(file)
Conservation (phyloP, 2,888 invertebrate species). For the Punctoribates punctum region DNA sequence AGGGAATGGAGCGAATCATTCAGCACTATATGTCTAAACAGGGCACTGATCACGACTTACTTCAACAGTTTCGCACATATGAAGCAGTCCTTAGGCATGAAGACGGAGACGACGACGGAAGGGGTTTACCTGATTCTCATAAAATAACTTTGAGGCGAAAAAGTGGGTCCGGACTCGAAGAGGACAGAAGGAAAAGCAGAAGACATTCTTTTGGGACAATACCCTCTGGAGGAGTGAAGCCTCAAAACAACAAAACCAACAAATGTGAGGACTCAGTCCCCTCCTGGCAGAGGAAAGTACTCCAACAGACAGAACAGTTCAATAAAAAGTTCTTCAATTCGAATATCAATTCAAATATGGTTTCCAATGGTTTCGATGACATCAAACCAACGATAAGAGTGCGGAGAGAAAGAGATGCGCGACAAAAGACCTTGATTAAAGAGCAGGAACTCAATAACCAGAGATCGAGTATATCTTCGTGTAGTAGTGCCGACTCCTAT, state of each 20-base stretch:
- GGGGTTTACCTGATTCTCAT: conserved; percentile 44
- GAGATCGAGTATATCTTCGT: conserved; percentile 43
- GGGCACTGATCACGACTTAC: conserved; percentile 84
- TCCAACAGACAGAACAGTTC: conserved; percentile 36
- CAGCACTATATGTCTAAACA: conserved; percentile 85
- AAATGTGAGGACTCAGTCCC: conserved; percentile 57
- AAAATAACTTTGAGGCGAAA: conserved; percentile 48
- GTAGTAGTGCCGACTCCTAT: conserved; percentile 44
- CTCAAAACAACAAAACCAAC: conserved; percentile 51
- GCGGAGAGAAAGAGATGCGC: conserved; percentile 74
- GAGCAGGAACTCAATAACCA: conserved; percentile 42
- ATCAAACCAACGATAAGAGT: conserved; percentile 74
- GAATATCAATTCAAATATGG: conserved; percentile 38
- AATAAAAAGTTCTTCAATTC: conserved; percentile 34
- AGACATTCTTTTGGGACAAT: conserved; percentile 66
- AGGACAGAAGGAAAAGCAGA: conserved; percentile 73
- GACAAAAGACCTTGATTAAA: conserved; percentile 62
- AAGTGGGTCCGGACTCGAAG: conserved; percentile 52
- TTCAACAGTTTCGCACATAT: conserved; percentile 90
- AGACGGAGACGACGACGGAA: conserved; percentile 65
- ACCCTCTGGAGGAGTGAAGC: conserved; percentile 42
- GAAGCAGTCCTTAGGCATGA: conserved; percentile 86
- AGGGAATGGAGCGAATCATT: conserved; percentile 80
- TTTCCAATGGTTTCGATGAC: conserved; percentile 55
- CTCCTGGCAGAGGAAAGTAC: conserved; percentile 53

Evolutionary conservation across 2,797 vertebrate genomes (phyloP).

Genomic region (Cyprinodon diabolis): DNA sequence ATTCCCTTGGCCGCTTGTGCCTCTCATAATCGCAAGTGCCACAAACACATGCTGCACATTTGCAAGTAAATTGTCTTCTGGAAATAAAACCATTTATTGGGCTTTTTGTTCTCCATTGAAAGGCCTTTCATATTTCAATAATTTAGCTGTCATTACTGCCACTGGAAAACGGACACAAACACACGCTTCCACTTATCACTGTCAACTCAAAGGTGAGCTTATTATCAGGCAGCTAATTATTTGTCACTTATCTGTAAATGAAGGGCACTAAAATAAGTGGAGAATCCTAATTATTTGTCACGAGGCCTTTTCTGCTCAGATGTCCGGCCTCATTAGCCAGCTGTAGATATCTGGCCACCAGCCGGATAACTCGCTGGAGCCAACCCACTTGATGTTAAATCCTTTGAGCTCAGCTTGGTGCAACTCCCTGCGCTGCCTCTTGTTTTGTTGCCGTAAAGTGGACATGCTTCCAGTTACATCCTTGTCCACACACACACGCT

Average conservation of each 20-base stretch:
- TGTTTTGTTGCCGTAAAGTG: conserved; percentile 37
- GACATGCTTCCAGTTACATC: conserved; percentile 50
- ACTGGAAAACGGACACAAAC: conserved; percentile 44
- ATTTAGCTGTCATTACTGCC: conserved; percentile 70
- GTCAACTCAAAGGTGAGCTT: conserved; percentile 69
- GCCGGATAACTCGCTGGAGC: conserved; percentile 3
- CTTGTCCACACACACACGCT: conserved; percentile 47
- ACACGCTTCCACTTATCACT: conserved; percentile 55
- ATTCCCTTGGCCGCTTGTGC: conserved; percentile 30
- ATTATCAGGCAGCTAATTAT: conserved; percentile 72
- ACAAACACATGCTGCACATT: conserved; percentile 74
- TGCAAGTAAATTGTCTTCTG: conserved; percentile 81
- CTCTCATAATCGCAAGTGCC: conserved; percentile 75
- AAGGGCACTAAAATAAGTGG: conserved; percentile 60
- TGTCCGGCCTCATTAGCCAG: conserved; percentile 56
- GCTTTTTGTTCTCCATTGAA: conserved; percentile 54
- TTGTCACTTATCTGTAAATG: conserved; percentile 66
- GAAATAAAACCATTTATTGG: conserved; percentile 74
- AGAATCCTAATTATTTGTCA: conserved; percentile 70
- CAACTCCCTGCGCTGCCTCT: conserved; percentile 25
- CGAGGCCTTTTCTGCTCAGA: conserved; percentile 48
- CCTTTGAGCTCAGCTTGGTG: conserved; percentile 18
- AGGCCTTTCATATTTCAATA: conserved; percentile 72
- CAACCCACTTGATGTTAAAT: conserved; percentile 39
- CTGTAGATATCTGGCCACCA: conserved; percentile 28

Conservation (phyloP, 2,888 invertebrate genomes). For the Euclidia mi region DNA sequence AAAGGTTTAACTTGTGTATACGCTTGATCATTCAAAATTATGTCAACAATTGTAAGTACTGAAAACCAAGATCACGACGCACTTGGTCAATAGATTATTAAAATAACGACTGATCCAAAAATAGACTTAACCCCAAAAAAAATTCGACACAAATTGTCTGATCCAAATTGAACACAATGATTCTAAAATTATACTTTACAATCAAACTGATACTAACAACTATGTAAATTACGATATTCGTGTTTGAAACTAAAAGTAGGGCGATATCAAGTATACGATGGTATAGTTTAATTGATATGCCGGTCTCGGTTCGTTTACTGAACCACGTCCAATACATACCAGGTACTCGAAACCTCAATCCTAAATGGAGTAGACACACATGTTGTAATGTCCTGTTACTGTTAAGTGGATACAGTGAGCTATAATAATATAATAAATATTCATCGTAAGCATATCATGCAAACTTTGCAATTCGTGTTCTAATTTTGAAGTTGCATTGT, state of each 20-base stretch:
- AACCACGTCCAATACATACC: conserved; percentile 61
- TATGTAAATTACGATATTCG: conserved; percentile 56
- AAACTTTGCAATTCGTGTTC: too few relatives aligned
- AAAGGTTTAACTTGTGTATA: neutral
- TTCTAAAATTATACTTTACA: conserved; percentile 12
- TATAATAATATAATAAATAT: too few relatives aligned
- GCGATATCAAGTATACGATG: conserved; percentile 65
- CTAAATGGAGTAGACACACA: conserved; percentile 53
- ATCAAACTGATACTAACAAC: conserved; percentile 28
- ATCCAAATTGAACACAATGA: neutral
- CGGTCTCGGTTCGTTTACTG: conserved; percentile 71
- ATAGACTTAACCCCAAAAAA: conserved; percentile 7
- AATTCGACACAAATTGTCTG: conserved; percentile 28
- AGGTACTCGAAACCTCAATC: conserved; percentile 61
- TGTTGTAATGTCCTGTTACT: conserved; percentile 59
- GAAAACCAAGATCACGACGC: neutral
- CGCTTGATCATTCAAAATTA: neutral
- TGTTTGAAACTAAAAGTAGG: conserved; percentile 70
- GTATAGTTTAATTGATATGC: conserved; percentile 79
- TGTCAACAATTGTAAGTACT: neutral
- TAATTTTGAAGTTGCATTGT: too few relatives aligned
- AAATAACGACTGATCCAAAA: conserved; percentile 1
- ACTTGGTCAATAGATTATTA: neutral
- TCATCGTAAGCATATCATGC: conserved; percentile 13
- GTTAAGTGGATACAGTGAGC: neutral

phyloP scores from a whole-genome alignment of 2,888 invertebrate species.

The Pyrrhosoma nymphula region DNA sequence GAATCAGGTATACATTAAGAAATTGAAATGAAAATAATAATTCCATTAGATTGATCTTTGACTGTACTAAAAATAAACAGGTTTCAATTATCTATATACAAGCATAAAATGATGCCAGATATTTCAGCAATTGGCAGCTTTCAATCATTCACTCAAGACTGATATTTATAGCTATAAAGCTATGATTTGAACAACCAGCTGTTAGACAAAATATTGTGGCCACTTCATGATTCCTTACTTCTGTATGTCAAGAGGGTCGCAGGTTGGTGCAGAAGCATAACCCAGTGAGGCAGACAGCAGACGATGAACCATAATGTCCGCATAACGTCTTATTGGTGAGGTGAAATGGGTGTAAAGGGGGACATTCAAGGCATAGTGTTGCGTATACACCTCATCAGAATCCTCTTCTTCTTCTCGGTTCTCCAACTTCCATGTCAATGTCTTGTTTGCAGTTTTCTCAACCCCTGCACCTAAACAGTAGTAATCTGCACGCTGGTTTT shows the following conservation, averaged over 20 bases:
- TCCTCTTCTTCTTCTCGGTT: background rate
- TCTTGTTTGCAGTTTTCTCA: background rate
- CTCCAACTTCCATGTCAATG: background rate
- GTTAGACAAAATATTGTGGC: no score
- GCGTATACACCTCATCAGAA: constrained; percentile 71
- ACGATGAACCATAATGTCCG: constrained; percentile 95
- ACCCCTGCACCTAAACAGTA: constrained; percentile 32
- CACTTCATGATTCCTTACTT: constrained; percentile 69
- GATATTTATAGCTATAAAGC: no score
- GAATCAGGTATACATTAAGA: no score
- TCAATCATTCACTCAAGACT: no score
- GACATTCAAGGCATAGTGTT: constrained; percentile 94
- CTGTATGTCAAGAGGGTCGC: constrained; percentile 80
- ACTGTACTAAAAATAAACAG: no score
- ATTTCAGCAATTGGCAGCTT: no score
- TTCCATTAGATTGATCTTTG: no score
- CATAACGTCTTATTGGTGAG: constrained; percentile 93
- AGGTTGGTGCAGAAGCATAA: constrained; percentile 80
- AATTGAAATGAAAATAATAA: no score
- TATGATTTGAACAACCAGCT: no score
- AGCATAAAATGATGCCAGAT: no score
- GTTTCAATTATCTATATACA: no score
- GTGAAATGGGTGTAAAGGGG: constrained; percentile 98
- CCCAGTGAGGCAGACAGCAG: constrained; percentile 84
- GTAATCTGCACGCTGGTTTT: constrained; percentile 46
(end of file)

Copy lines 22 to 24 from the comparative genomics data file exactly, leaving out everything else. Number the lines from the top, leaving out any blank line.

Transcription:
- ACCCTCTGGAGGAGTGAAGC: conserved; percentile 42
- GAAGCAGTCCTTAGGCATGA: conserved; percentile 86
- AGGGAATGGAGCGAATCATT: conserved; percentile 80